The day of the hearing, the New York Times published an article by Brian X. Chen titled “Carriers Warn of Crisis in Mobile Spectrum” that cast a shadow over the hearing. The article was so full of spin I’d have guessed it was written by a flack working for a PR firm if I didn’t know better. The title is a dead giveaway: The notion of a “spectrum crunch” isn’t something that the carriers made up, it was in the National Broadband Plan. Why attribute a notion to a commercial interest that was part of a highly respected government plan?
The article asks a question that’s meant to be provocative:
But is there really a crisis? Some scientists and engineers say the companies are playing a game that is more about protecting their businesses from competitors.
That’s right, not only is the writer questioning the broadband plan’s forecasts, he’s offering up a cheap little conspiracy theory in its place. Still, raising the question as to the validity of the forecast doesn’t doom the article to sensationalism; that comes from the selection of “scientists and engineers” with various axes to grind to tell the writer’s story.
Chen’s technical sources are Marty Cooper, David Reed, and David Isenberg, three people widely known in the networking world for their contrarian viewpoints. Cooper was an engineering manager at Motorola when they did their pioneering work on car phones and the early mobile handsets. Cooper is one of eight people cited in Motorola’s first cell phone patent, a very important piece of work after the Bell Labs patent that was the real ground-breaker on cellular technology. Chen calls Cooper the “inventor of the mobile phone,” an enormous stretch since mobile phones date back to 1880, long before Cooper was born. It’s not unreasonable to say that Cooper was one of the inventors of the cellular phone, but not that he was the sole inventor or even the principal one. Engineering managers frequently put their names on patents created by engineers who report to them, but managing an inventor is not the same thing as being one.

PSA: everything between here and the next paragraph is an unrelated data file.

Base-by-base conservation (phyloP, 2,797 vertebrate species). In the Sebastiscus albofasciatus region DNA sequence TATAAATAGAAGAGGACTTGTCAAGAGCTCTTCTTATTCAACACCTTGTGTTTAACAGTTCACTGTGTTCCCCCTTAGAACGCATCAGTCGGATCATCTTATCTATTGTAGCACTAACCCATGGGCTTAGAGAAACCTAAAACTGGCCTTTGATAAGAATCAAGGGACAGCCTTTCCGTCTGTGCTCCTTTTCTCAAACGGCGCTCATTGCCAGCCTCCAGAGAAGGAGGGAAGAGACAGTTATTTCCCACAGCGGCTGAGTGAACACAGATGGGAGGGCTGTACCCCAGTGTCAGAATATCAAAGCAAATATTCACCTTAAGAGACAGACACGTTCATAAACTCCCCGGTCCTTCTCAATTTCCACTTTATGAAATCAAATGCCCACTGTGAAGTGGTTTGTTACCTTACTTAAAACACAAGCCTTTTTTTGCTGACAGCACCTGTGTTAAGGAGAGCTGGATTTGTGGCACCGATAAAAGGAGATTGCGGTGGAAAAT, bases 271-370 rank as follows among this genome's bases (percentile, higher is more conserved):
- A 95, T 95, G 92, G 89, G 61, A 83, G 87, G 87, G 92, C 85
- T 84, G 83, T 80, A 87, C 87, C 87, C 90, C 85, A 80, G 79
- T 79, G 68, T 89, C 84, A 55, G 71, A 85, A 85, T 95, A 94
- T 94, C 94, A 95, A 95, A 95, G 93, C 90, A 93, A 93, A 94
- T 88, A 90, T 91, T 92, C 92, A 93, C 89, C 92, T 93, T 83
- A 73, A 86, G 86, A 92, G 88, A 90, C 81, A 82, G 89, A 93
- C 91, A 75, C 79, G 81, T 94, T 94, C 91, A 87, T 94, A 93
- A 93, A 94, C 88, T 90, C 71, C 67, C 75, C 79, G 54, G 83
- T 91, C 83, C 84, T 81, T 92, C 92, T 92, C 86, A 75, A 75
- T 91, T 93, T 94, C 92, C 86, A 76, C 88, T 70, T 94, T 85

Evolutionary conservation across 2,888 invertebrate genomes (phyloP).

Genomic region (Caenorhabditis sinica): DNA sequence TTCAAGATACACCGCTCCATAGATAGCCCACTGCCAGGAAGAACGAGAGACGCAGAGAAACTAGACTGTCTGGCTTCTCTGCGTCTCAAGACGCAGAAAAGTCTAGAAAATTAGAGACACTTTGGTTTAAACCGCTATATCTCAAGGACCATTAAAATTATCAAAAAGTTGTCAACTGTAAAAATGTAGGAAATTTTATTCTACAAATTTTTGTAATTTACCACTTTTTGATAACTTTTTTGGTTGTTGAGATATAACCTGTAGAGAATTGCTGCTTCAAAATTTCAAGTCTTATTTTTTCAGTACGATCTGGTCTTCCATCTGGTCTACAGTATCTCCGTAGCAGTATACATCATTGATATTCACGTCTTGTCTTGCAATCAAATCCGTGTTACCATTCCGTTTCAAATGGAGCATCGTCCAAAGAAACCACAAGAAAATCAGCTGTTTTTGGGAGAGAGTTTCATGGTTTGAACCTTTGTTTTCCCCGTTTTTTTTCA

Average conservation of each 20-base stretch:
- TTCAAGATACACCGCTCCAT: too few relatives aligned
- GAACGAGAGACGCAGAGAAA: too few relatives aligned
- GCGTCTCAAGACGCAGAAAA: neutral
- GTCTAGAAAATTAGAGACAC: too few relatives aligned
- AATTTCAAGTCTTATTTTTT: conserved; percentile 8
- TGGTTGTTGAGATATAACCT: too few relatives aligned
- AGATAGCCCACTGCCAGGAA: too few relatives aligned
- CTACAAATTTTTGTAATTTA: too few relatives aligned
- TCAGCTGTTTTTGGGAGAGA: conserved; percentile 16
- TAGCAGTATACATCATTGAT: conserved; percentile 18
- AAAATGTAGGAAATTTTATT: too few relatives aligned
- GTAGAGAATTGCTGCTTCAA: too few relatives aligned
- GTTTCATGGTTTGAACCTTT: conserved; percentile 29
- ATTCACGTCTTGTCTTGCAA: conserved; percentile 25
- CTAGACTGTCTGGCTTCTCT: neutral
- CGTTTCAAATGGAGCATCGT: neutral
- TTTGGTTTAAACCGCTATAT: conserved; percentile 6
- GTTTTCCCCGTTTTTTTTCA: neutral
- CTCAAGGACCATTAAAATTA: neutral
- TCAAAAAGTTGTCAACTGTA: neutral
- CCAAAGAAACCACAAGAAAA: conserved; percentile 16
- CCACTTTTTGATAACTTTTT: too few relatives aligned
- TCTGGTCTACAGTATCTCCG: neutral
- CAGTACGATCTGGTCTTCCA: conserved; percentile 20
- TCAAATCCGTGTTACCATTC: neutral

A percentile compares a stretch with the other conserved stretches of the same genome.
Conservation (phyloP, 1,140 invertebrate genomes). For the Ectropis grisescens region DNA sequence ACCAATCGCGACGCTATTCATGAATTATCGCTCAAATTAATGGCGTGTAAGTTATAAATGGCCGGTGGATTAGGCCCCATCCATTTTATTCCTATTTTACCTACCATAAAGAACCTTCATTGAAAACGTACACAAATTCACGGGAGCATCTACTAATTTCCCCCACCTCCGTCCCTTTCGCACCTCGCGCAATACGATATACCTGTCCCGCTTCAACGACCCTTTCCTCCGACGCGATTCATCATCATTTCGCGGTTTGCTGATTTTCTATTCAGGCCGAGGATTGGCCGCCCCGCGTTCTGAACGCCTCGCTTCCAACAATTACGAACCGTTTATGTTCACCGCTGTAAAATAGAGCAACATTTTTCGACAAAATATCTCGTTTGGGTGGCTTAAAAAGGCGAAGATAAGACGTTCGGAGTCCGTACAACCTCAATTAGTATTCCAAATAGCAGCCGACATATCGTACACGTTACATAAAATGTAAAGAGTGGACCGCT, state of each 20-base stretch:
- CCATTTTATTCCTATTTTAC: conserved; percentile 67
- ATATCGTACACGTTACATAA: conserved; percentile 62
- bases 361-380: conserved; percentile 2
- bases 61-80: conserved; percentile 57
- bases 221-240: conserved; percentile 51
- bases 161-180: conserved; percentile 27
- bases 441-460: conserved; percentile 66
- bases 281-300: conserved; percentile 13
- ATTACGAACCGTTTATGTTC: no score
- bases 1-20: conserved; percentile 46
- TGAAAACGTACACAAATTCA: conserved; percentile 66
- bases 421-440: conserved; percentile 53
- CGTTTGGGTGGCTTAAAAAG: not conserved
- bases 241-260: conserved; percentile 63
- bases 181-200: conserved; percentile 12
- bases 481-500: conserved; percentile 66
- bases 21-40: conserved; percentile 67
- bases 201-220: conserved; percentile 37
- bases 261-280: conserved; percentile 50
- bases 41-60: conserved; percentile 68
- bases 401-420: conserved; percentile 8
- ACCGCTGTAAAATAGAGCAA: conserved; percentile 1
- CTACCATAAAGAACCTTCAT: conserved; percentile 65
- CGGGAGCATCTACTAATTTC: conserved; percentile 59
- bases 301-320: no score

Twenty years ago, Cooper co-founded ArrayComm, a company that was supposed to have a solution for the spectrum crunch, the smart antenna. While that term rolls off the tongue as easily as smart phone, the company has yet to make good on the promise. They’ve given some impressive demonstrations, but seem to make most of their money from patent licensing and software, not from smart antennas.
Cooper’s claim is that wireless technology doubles in capacity every 30 months. Chen doesn’t seem to realize this is “Cooper’s Law,” a claim that Cooper has made for many years. Its importance is that radio technology advances much more slowly than computers do; the corresponding law for semiconductors is “Moore’s Law,” the claim that semiconductors double in performance every 18 months (and double in density every two years.) Placing the two laws side by side doesn’t provide confidence that advances in radio technology will ever keep up with the demands that come from the chips that power smartphones. Chen doesn’t notice this either, and he doesn’t notice that 20 years of ArrayComm hasn’t solved the mobile capacity crunch.
Cooper’s remarks are reasonable compared with what’s to come, however: